Older models have two phases of operation: warm-up and regular. During the warm-up phase the thermostat is closed, which allows coolant to circulate through the engine again and bring the engine up to operating temp sooner. Once in regular mode the thermostat will open partially to regulate coolant temp. More modern BMWs have a plethora of operating modes to meet various cooling goals. They use sophisticated electronics to control the operation of the thermostat and water pump to oversee internal engine and accessory temps.
Few vehicle systems will leave you stranded on the side of the road but the cooling system is certainly near the top of the list. Regular and preventative maintenance is crucial. Cooling systems break down and fail when regular service is ignored, regardless of the materials or quality of components. There is almost always a tell-tale sign of impending cooling system failure so do yourself a favor and address any warning signs ASAP.
This page is laid out by component rather than by car because the same principles apply regardless of year or generation. We have identified any problem areas below as well.
BMW prefers a specific coolant blend for all of their cars that is compatible with the extensive use of aluminum, magnesium, and plastic found in BMW engines. BMW recommends the coolant be mixed with distilled water. Why do they insist on distilled water? The water goes through multimedia particulate and charcoal filters and is then distilled. The water is vaporized into pure water and then bottled. All other minerals are left behind. This avoids any contamination that might occur with the additives and chemicals from regular tap water. BMW recommends a mix of 50:50 but this can vary depending on temperature requirements. Note that many racing organizations do not allow coolant at all because spills or leaks on the track are difficult and time consuming to clean up and large coolant spills are slippery.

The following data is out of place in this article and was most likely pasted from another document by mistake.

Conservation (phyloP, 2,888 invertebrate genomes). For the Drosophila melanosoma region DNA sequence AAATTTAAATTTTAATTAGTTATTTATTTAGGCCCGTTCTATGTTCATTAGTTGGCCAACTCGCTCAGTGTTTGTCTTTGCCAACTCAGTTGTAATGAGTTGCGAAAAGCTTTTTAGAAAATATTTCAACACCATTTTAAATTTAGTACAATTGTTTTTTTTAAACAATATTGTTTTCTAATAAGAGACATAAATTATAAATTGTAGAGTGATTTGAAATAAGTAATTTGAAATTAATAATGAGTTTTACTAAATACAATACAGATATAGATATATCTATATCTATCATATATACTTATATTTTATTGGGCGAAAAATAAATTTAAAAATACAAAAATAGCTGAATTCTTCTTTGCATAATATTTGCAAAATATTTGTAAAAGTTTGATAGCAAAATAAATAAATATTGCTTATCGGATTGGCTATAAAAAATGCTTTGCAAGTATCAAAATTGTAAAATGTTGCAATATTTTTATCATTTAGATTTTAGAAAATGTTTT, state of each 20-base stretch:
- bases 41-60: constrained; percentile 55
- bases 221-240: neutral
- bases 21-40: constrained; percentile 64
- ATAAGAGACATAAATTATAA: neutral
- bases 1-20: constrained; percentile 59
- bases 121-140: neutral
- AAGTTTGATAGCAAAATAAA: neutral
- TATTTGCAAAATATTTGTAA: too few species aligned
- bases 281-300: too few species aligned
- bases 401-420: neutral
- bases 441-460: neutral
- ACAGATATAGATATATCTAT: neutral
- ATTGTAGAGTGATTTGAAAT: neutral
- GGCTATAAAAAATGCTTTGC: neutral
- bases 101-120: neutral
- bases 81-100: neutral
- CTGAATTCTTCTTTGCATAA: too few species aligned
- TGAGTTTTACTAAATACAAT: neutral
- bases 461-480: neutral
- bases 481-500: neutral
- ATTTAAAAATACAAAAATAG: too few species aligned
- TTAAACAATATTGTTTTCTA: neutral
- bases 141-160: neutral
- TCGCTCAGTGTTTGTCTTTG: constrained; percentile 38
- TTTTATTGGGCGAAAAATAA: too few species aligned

Coolant also has the job of lubricating the water pump. If you feel coolant between your fingers it has a lubricity to it. This gives the moving parts of the water pump some lubrication that straight water will not.